Friday, August 08, 2014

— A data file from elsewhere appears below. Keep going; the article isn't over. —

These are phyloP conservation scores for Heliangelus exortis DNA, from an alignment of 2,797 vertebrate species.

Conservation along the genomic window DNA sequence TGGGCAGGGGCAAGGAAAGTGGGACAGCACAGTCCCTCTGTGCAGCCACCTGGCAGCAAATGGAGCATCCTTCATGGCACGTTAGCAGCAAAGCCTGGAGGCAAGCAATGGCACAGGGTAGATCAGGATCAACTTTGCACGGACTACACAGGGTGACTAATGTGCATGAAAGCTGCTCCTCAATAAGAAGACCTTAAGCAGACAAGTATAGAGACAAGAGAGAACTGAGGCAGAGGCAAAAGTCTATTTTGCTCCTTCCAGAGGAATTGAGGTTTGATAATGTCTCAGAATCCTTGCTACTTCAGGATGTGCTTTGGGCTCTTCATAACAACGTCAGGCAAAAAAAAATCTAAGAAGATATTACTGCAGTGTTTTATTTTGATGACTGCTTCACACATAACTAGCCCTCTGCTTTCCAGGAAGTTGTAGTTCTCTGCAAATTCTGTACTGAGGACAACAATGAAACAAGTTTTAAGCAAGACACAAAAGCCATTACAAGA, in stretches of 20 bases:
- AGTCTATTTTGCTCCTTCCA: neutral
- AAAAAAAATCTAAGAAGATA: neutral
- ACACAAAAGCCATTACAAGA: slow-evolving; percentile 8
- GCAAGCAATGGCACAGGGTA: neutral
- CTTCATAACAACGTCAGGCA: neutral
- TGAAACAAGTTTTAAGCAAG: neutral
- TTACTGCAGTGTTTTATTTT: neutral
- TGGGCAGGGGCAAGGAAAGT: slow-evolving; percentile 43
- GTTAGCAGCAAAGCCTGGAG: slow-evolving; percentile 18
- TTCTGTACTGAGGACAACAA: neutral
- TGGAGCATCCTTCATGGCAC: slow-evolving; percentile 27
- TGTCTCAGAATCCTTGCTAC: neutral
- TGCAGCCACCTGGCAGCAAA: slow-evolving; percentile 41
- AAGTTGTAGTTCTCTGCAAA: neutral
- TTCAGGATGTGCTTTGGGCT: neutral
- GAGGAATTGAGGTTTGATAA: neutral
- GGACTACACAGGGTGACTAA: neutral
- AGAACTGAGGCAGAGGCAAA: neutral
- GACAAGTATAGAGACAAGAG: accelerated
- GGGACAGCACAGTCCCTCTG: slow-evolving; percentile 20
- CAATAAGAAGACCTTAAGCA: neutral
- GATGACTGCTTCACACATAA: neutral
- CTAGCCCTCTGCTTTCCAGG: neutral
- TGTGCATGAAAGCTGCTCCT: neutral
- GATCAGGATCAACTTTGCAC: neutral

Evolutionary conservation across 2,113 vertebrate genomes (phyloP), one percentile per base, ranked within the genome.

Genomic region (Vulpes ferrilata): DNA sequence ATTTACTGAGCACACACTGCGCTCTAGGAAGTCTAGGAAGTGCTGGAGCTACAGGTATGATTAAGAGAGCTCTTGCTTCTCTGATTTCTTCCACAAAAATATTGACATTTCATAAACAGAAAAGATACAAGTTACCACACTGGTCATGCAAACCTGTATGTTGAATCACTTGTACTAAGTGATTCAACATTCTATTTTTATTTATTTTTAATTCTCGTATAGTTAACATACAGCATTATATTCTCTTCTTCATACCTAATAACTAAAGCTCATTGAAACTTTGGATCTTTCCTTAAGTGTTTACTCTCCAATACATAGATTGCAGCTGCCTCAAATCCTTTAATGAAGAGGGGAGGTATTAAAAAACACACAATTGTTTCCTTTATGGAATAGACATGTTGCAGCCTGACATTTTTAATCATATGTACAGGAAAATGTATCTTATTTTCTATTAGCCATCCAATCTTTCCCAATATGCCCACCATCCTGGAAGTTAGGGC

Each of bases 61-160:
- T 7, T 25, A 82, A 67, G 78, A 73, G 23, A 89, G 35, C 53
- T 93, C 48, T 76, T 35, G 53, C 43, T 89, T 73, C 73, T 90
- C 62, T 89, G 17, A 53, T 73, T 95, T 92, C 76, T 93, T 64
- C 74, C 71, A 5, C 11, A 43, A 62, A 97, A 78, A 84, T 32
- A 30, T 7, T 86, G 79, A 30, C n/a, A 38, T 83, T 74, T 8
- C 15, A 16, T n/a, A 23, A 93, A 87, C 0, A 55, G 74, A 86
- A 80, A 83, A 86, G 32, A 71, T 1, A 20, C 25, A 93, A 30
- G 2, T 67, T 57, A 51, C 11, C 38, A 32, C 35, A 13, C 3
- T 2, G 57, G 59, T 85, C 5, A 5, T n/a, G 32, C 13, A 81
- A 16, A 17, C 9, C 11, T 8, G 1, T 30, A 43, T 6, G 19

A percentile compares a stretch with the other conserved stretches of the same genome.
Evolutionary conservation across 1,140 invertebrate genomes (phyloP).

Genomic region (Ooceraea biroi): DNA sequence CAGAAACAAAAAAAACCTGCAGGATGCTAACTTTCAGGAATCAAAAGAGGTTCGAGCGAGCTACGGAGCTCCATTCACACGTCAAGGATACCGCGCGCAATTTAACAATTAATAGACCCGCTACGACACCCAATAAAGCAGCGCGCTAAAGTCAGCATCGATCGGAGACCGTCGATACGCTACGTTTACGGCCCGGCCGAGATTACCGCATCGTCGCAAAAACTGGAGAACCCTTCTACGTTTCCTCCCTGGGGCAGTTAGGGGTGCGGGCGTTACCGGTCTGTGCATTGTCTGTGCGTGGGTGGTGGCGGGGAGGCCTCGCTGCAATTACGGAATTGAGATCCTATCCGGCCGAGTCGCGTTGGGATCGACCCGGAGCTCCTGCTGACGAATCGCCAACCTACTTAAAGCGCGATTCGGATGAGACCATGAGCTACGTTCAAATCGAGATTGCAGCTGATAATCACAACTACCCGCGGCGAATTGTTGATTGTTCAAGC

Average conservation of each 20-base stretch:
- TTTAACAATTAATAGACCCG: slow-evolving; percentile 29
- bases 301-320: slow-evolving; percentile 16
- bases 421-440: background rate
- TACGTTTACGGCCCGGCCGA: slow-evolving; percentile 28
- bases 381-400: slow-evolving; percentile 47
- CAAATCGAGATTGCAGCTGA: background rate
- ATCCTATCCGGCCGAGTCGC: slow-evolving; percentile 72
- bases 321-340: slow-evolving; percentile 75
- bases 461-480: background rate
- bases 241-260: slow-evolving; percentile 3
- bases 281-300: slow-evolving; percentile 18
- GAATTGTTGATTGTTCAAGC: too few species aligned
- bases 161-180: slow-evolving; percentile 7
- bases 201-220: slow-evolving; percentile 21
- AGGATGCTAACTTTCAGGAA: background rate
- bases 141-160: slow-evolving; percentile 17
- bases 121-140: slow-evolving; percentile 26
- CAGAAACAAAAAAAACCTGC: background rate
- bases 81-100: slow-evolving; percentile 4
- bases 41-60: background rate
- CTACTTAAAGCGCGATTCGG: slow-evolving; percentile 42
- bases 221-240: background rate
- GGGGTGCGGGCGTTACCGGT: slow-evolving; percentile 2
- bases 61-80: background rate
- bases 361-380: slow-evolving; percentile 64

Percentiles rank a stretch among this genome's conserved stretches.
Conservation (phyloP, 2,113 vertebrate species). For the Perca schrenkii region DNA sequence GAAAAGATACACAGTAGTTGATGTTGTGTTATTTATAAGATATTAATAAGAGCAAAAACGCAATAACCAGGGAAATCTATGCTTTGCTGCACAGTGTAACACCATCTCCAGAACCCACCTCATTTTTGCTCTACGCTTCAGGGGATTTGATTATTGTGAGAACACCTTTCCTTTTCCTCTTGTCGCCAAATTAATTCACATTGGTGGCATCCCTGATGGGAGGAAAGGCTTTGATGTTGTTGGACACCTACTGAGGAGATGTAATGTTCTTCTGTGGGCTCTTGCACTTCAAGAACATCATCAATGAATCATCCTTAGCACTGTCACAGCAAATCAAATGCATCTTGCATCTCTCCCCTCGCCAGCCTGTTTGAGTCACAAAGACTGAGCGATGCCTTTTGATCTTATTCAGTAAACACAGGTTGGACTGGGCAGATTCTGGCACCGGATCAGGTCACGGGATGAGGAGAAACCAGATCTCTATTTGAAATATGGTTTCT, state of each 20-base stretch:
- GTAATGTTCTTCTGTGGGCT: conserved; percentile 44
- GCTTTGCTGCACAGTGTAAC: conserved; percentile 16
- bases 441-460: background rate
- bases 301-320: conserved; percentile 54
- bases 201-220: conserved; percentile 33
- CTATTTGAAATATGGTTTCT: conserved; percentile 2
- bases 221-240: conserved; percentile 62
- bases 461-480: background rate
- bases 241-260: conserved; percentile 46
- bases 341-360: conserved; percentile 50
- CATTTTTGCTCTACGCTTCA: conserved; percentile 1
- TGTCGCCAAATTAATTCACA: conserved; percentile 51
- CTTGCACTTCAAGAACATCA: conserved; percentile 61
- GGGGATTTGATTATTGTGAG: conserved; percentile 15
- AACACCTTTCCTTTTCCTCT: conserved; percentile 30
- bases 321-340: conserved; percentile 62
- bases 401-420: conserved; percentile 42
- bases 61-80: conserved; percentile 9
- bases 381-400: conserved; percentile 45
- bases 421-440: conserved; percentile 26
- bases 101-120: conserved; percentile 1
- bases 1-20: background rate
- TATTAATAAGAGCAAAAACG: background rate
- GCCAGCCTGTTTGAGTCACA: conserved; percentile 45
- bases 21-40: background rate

On a day when lyrics have become fluted, like rain, flickering. As if announced, the entertainment portion of the event swallows any serious discussion. A correct calibration of nonsense, humor, desperation. A gentle brush, a silence. We long for anything poignant. Imbibe flattery. This generic unfulfilled wish is like constant flattery, a repetition of a single last hope. I am trying to describe the way that sci-fi captures each fault and promise of something better. In the stars a construction of syllables that equal personal expression and salvation. The intoxicating sound of eyelashes fluttering will lead us all into Nirvana. In the meantime, details shatter. Noise is metallic. We forget to walk through the park. Fashion has become political. We can’t remember yesterday. The pink sky behind industrial jobs blinds us to its pollution. We use the word temporary. Pain is like a weed that flowers by chance, dies off in winter. Only hiding out until the return of spring. We have come so far, a visual sensation narrates progress and the sun rise of each morning. Potential lies under the surface, bubbling. Bare tree branches represent the inconceivable. Hope has feathers you know, little else maybe. Concrete lies against wild nature. Grey and orange mix, become indiscernible. Storms linger. Silence repeats, holds back texture and choreography. A body impulse is more like intoxication, a drunken monologue of manic silence. We create a theory of expression. We claim our spaces. Watch political intention like soap on the box of media saturation. We imbibe the status quo. And we recalculate. In bold colors, against skin, using a thesaurus of words, dictionaries piled like castles, the power of language, we correct your misconceptions. You shatter. You blaspheme, spit nonsense, fake pleasure. We no longer love. We shame you and your deceptions. Our homes may be made of glass but the walls are covered with roses, tinted and peeling, but still scented sweet. We cook stone soup and name it future, an inspired culinary choice. Respect a slower pace. Practice the erosion of monotony. Combat violence in thought and action. We are endeavoring for a sense of meaning. Fill in the edges until the edges are full of power and commitment. We are 99% of the fed up and concerned with alternatives. We want you to give back: our money, our time, our dreams, our integrity. We are embarrassed for you. And we are moving out.